Sister Yuan who becomes much less committed to her church since the pandemic is not a single case. Her life experience may offer a conclusion about a current situation in Christianity: believers may tend to be more atomized.
In recent years, the poor economic situation has affected the rural economy and income, particularly inpacting families burdened with debt due to marriage. The economic uncertainty intensifies their desire for certainty, contributing to the resurge of mysterious folk religions in rural areas.
With the pursuit of individual equality and independence in society, the groundwork for the emergence of new churches has been laid. Young people, who are seeking faith groups and escaping from traditional churches’ imposed socialization, will inevitably find inspiration in “dazi” culture.
Observation: Three Pastors Become Employees During Pandemic, Reflecting Decline and Transformation of Traditional Church
There are three brothers who were once influential pastors but have now taken on roles as migrant workers or street vendors. The transformative effects of the three-year pandemic have not only impacted their daily lives but have also altered social dynamics.
Graduating from the same theological training class, two pastors rarely sat down with peace of mind despite theological differences. The economic recession due to COVID-19 prompted them to unite more than ever.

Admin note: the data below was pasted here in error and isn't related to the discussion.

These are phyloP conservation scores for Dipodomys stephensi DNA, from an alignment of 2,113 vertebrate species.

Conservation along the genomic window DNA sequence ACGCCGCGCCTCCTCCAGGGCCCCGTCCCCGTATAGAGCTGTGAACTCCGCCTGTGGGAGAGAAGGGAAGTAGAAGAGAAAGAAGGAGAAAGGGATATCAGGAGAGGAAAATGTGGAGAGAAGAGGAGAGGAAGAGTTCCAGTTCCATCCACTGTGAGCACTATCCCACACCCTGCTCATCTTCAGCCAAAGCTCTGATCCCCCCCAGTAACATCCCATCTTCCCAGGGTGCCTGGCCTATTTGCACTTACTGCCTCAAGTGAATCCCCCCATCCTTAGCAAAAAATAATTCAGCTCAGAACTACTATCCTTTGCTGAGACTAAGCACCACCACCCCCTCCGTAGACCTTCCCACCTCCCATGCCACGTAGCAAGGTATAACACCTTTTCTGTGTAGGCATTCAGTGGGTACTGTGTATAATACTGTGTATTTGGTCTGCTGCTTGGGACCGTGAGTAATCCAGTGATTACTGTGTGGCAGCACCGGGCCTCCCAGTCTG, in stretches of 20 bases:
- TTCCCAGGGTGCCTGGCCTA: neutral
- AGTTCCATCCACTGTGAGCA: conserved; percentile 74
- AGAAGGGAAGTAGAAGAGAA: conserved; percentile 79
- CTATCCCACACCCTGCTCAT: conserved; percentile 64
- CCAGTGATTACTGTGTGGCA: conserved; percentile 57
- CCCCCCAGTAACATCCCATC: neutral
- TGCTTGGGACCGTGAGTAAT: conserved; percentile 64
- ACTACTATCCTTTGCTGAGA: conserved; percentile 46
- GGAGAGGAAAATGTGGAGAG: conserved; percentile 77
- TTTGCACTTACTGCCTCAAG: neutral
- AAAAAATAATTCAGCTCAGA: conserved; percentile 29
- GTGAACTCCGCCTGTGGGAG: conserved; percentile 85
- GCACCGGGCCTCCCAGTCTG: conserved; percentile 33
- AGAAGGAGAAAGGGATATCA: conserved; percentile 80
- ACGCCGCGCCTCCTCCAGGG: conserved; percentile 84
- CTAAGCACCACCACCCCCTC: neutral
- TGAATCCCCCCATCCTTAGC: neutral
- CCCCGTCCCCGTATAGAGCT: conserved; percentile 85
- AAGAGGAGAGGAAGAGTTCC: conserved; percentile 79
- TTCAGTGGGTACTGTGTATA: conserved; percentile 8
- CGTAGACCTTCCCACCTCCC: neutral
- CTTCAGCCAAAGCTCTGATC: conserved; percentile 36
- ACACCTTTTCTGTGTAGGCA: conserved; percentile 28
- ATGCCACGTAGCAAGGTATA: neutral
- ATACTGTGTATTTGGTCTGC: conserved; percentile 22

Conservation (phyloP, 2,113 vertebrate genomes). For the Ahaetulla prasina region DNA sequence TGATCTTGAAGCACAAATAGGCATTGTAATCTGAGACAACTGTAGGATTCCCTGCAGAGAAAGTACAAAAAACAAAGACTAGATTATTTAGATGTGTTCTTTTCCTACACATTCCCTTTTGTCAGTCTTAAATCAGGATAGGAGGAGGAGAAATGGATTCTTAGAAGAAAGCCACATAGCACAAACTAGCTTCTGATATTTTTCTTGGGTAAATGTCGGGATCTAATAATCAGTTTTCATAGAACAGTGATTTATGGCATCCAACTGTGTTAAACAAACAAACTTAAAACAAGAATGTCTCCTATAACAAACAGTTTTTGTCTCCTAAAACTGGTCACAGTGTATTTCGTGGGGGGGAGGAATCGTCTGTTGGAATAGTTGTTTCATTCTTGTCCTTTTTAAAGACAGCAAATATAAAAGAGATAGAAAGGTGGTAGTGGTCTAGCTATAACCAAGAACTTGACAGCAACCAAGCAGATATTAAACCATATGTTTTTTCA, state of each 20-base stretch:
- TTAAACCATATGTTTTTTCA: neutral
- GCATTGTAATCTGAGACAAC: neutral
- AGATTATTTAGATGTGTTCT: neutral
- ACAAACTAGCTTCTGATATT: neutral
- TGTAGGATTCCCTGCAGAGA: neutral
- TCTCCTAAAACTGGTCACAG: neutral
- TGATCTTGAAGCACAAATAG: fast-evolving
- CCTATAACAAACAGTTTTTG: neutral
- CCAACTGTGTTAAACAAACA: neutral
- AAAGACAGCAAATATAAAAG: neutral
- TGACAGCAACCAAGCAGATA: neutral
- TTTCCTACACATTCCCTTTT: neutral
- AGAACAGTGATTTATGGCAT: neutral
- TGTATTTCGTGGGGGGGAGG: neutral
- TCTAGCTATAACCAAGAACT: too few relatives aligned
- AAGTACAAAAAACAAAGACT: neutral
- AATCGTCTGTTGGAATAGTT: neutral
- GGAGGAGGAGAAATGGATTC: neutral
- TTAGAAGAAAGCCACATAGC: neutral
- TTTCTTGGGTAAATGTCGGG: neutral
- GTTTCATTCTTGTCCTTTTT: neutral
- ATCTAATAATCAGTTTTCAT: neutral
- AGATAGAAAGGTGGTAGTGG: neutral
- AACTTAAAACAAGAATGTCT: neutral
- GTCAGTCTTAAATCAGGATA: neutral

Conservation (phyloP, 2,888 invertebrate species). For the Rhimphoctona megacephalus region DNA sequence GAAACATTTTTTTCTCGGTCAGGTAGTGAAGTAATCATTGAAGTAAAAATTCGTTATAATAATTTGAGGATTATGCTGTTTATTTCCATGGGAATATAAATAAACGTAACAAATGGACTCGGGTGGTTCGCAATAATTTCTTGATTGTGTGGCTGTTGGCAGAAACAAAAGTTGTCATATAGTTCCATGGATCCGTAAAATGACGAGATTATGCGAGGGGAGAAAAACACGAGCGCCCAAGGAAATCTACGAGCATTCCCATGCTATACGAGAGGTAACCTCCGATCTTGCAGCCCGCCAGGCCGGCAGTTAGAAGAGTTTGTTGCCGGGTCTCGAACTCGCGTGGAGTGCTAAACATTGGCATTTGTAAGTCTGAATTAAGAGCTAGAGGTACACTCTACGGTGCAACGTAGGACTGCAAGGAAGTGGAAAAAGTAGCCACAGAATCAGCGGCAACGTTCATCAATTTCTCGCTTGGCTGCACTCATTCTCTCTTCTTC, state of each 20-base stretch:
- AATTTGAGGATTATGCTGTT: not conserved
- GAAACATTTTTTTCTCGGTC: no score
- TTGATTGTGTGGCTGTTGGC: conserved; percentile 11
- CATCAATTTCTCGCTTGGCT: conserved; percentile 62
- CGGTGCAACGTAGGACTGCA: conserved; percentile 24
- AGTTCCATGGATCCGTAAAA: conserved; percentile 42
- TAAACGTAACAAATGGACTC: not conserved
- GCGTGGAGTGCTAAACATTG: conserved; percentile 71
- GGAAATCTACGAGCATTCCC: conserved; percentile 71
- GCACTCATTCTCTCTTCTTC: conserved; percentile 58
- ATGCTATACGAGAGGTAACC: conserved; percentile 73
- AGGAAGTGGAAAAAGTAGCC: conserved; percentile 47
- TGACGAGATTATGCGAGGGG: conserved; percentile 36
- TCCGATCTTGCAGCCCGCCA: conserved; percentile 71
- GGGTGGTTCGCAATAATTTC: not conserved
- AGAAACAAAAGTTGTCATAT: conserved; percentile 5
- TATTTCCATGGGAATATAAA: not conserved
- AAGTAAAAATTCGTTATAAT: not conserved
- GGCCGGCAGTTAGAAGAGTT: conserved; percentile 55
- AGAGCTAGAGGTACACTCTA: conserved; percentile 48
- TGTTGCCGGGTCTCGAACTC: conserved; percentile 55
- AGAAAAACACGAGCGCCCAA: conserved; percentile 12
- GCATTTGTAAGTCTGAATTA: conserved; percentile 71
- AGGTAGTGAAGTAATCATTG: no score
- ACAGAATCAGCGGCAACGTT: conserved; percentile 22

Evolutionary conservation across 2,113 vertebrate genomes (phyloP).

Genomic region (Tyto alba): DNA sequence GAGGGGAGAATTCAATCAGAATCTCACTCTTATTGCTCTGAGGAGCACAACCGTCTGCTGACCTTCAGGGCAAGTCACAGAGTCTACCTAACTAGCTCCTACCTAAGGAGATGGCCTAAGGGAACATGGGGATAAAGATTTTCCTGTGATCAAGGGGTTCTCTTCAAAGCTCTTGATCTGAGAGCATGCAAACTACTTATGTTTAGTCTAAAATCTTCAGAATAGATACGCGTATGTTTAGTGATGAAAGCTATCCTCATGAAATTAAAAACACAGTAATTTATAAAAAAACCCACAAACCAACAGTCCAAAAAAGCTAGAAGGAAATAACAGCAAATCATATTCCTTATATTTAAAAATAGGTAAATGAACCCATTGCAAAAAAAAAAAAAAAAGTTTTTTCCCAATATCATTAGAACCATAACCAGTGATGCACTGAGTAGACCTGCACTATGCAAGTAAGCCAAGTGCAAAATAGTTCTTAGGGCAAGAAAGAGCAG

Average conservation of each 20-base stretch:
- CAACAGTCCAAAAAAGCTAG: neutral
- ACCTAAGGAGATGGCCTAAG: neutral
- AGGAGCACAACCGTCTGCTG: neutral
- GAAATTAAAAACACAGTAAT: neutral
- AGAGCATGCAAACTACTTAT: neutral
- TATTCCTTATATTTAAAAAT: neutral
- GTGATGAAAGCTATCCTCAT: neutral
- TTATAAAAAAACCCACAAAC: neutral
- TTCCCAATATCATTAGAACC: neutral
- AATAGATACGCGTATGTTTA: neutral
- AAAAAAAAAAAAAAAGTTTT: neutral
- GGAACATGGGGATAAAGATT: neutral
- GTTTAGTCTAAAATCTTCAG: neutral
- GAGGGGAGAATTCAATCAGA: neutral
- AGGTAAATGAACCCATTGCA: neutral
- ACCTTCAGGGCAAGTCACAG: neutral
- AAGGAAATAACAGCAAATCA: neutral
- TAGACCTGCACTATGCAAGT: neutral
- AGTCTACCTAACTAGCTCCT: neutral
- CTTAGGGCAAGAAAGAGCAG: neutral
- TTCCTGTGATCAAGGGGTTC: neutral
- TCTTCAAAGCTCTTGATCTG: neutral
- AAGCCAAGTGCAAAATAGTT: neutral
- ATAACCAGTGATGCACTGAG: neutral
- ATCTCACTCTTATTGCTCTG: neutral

The redemption in Journey to the West is different from that of Christianity in many places, even in essence. Redemption in the Chinese novel is quite in line with the spiritual characteristics of Chinese culture.
During the COVID-19 pandemic, the rural and urban churches were both faced with challenges and responded differently. The resilience of the rural church and villagers' dependence on the Christian faith stood out despite having irregular meetings.
Although both China and the West acknowledge the dark consciousness of human nature, the ways to overcome it are different, which leads to different civilizations and social and political systems.
The “last mile” problem exists on the road between church and society, and this “last mile” is by no means easy. There is probably no better way to deal with it than to study.
After thousands of years of development, can Christianity no longer break through its own bottleneck? Obviously not so.